She knew he had gone to uncle Emeka’s house. He always went there during the afternoons. She got up and made her way to the bathroom. This had become a daily ritual since her mother was absent. She sat on the toilet seat. Spreading her legs, she used the left over water from yesterday in the pail and washed herself trying to get to the blood on her thigh without pouring so much water on the floor. She squeezed her thighs from the burning itch she felt on the inside, which one is this one again she thought as her brows furrowed. She pulled down her pant, took it off and folded it in her hands. She wondered if she would ever be free of this man. When would she be able to speak to someone who she could trust? She did not cry as much as she used to. Her fountain of tears were running out begging him to stop. Now she just laid there limb and let him do the despicable things he does to her. She had not bleed for that month, and the month before that. She must be pregnant she thought. She felt something tighten around her chest, suddenly she felt the strong need to throw up. This would be the first time she would be getting an abortion, she had heard Ngozi the house help talk about her friend getting one a while back although she suspected it was Ngozi herself that had gotten one. She would have to ask her.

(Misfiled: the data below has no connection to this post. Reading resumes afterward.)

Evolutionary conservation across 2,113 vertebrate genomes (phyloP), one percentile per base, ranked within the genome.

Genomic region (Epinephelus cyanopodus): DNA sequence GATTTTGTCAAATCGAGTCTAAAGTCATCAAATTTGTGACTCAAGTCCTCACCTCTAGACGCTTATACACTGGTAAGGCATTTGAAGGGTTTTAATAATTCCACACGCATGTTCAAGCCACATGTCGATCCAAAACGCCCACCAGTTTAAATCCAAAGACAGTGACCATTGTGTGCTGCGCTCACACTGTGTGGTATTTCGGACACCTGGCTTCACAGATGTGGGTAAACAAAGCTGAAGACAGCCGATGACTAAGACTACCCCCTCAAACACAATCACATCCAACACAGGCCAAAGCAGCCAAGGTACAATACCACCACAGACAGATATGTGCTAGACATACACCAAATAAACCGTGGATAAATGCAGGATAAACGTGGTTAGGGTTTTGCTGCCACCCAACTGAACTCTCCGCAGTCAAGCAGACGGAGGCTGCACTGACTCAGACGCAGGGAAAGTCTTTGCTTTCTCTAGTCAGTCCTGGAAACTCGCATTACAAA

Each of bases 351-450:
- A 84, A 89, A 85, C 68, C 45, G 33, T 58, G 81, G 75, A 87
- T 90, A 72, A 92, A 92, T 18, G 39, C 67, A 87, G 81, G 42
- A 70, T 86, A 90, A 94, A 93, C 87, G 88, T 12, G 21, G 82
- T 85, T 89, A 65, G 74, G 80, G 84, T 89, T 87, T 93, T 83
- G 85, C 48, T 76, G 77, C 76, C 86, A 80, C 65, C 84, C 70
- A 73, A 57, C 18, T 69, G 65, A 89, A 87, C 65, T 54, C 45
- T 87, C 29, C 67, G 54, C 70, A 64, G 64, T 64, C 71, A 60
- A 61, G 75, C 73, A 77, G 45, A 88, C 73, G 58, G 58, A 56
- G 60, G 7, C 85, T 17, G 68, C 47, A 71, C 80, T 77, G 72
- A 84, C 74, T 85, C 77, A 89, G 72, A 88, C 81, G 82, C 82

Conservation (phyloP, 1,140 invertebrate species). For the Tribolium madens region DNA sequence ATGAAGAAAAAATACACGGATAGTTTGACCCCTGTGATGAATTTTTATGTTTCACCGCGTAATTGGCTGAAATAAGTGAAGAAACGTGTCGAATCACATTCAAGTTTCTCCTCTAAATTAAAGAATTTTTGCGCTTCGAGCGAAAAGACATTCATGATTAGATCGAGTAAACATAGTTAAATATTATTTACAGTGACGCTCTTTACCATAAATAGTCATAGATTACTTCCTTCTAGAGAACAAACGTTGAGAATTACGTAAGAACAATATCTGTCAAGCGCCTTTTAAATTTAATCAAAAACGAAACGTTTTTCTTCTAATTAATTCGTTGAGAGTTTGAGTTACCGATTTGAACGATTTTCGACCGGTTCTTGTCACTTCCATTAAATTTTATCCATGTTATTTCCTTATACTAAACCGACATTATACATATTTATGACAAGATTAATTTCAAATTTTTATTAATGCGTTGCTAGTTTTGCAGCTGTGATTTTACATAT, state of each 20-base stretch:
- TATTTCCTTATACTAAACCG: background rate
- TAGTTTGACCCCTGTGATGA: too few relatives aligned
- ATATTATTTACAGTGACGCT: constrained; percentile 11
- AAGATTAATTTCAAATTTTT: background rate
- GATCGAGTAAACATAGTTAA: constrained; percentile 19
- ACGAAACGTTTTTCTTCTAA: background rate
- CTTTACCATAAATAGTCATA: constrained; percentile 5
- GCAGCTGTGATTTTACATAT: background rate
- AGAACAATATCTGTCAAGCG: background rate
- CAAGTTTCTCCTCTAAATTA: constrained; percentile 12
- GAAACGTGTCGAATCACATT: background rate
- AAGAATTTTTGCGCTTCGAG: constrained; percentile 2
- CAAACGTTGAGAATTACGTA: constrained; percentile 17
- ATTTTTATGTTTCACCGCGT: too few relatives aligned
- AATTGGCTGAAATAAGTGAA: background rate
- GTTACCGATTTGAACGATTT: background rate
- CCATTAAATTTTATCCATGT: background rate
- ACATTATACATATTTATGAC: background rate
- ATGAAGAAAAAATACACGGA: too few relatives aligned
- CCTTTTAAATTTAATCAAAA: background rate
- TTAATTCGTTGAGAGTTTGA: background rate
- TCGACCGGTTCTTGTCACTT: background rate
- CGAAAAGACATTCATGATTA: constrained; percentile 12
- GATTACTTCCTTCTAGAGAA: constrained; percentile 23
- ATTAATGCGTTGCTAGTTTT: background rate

Ndubuisi always took the long route to Emeka’s house to clear his head. Besides, he didn’t mind seeing Ifunanya’s pendulous breasts everyday. Thank God she never wore a bra. He had discovered this route with his friend Emeka and ever since he had always found a reason to clear his head. He walked past the police station smiling benevolently to the police officers and dashing out waves here and there “maazi kedu” shouted Ifeanyi a police officer. ” Odimma o” he responded, stopping briefly to exchange pleasantries. He made sure to greet them every morning. During Christmas and other important days, he never failed to supply them with food and drinks, sinking deep into their good graces. Ndubuisi was a strong catholic, never missing mass, he would come to church on time and sit on the front pew. Father Emmanuel always looked out for him and his wife Ella during mass and give his one sided smile. On rare occasions when Ndubuisi missed mass the first telephone call at the house would be from Father Emmanuel. His towering presence was ever felt during harvest and bazaar as Ndubuisi would lead every group dancing down the altar with an array of gifts presented to the church. Traditionally, Ndubuisi was not lacking. He had helped the village of Umunna dig the only borehole in the village. people from neighboring villages walked distances just to fetch water. “Oge eruola mgbe ndi b’ anyi ji enweta mmri di Ocha Kara ihe ha na enweta ugbua “You know time has come when our people should get cleaner water than what they get at the stream, an air of pride floating around him like several halos as he commissioned the borehole. Not long after he was given the Ozo title for his great contribution to the community. “I believe in an upright society where things work, he said. We might be part of a country where our leaders fail us, but we can do our best in our little corners”. He was a jewel to his village.